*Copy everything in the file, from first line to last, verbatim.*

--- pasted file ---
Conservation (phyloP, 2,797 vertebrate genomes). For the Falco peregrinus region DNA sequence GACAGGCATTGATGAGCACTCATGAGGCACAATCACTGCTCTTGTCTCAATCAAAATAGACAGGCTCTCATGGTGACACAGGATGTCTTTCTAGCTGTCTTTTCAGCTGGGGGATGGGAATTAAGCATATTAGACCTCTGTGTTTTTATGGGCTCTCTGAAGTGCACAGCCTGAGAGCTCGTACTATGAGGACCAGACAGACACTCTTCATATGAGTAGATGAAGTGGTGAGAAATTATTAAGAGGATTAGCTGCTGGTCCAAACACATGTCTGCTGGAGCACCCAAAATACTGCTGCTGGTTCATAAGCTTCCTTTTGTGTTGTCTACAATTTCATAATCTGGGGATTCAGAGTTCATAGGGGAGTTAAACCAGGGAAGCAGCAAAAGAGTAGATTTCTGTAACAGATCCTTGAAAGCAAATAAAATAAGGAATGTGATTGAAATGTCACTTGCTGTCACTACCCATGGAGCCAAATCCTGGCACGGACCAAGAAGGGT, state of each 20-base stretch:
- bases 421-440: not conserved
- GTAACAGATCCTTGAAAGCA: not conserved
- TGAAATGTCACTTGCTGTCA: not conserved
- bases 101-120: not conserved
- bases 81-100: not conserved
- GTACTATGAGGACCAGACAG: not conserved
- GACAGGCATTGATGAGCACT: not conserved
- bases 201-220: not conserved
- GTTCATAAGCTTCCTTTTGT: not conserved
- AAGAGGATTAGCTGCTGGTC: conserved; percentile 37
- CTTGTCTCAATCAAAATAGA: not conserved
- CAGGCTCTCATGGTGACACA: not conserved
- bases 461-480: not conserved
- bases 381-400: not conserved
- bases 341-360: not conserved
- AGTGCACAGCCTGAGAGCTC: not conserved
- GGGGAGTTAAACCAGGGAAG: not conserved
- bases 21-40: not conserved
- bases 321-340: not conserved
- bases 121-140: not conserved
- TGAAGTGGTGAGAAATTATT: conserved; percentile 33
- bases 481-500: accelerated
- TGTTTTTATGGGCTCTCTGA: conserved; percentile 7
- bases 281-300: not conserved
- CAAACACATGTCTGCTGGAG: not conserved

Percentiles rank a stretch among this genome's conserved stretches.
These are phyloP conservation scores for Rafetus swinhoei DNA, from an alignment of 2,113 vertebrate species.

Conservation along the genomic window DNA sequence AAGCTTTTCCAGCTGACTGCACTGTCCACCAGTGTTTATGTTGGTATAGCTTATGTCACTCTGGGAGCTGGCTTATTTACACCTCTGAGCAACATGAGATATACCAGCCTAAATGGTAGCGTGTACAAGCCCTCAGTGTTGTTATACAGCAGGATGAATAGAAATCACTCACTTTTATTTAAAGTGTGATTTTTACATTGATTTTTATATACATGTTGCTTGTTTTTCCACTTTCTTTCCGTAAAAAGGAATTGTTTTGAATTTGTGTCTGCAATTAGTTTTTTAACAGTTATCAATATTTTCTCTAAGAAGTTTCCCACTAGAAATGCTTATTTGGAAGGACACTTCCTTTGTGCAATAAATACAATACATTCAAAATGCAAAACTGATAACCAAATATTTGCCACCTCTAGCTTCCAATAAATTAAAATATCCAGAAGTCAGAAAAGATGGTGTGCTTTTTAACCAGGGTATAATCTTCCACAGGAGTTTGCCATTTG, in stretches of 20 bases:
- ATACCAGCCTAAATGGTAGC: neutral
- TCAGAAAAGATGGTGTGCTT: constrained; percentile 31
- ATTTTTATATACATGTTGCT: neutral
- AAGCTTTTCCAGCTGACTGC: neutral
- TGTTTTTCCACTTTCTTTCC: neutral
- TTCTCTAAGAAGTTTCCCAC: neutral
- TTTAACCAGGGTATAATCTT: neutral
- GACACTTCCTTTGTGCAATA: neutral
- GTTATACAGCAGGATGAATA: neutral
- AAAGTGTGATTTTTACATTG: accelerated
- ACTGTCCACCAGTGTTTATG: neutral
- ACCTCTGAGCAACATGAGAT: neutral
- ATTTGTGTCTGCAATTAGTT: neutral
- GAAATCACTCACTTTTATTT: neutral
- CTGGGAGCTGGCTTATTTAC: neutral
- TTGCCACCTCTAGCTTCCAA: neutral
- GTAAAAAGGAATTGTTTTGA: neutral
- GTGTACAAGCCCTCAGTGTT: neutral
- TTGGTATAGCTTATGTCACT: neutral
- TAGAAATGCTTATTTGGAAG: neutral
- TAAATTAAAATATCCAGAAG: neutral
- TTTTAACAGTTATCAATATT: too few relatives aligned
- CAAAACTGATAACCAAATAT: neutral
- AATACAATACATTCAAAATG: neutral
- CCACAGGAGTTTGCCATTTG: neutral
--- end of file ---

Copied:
Conservation (phyloP, 2,797 vertebrate genomes). For the Falco peregrinus region DNA sequence GACAGGCATTGATGAGCACTCATGAGGCACAATCACTGCTCTTGTCTCAATCAAAATAGACAGGCTCTCATGGTGACACAGGATGTCTTTCTAGCTGTCTTTTCAGCTGGGGGATGGGAATTAAGCATATTAGACCTCTGTGTTTTTATGGGCTCTCTGAAGTGCACAGCCTGAGAGCTCGTACTATGAGGACCAGACAGACACTCTTCATATGAGTAGATGAAGTGGTGAGAAATTATTAAGAGGATTAGCTGCTGGTCCAAACACATGTCTGCTGGAGCACCCAAAATACTGCTGCTGGTTCATAAGCTTCCTTTTGTGTTGTCTACAATTTCATAATCTGGGGATTCAGAGTTCATAGGGGAGTTAAACCAGGGAAGCAGCAAAAGAGTAGATTTCTGTAACAGATCCTTGAAAGCAAATAAAATAAGGAATGTGATTGAAATGTCACTTGCTGTCACTACCCATGGAGCCAAATCCTGGCACGGACCAAGAAGGGT, state of each 20-base stretch:
- bases 421-440: not conserved
- GTAACAGATCCTTGAAAGCA: not conserved
- TGAAATGTCACTTGCTGTCA: not conserved
- bases 101-120: not conserved
- bases 81-100: not conserved
- GTACTATGAGGACCAGACAG: not conserved
- GACAGGCATTGATGAGCACT: not conserved
- bases 201-220: not conserved
- GTTCATAAGCTTCCTTTTGT: not conserved
- AAGAGGATTAGCTGCTGGTC: conserved; percentile 37
- CTTGTCTCAATCAAAATAGA: not conserved
- CAGGCTCTCATGGTGACACA: not conserved
- bases 461-480: not conserved
- bases 381-400: not conserved
- bases 341-360: not conserved
- AGTGCACAGCCTGAGAGCTC: not conserved
- GGGGAGTTAAACCAGGGAAG: not conserved
- bases 21-40: not conserved
- bases 321-340: not conserved
- bases 121-140: not conserved
- TGAAGTGGTGAGAAATTATT: conserved; percentile 33
- bases 481-500: accelerated
- TGTTTTTATGGGCTCTCTGA: conserved; percentile 7
- bases 281-300: not conserved
- CAAACACATGTCTGCTGGAG: not conserved

Percentiles rank a stretch among this genome's conserved stretches.
These are phyloP conservation scores for Rafetus swinhoei DNA, from an alignment of 2,113 vertebrate species.

Conservation along the genomic window DNA sequence AAGCTTTTCCAGCTGACTGCACTGTCCACCAGTGTTTATGTTGGTATAGCTTATGTCACTCTGGGAGCTGGCTTATTTACACCTCTGAGCAACATGAGATATACCAGCCTAAATGGTAGCGTGTACAAGCCCTCAGTGTTGTTATACAGCAGGATGAATAGAAATCACTCACTTTTATTTAAAGTGTGATTTTTACATTGATTTTTATATACATGTTGCTTGTTTTTCCACTTTCTTTCCGTAAAAAGGAATTGTTTTGAATTTGTGTCTGCAATTAGTTTTTTAACAGTTATCAATATTTTCTCTAAGAAGTTTCCCACTAGAAATGCTTATTTGGAAGGACACTTCCTTTGTGCAATAAATACAATACATTCAAAATGCAAAACTGATAACCAAATATTTGCCACCTCTAGCTTCCAATAAATTAAAATATCCAGAAGTCAGAAAAGATGGTGTGCTTTTTAACCAGGGTATAATCTTCCACAGGAGTTTGCCATTTG, in stretches of 20 bases:
- ATACCAGCCTAAATGGTAGC: neutral
- TCAGAAAAGATGGTGTGCTT: constrained; percentile 31
- ATTTTTATATACATGTTGCT: neutral
- AAGCTTTTCCAGCTGACTGC: neutral
- TGTTTTTCCACTTTCTTTCC: neutral
- TTCTCTAAGAAGTTTCCCAC: neutral
- TTTAACCAGGGTATAATCTT: neutral
- GACACTTCCTTTGTGCAATA: neutral
- GTTATACAGCAGGATGAATA: neutral
- AAAGTGTGATTTTTACATTG: accelerated
- ACTGTCCACCAGTGTTTATG: neutral
- ACCTCTGAGCAACATGAGAT: neutral
- ATTTGTGTCTGCAATTAGTT: neutral
- GAAATCACTCACTTTTATTT: neutral
- CTGGGAGCTGGCTTATTTAC: neutral
- TTGCCACCTCTAGCTTCCAA: neutral
- GTAAAAAGGAATTGTTTTGA: neutral
- GTGTACAAGCCCTCAGTGTT: neutral
- TTGGTATAGCTTATGTCACT: neutral
- TAGAAATGCTTATTTGGAAG: neutral
- TAAATTAAAATATCCAGAAG: neutral
- TTTTAACAGTTATCAATATT: too few relatives aligned
- CAAAACTGATAACCAAATAT: neutral
- AATACAATACATTCAAAATG: neutral
- CCACAGGAGTTTGCCATTTG: neutral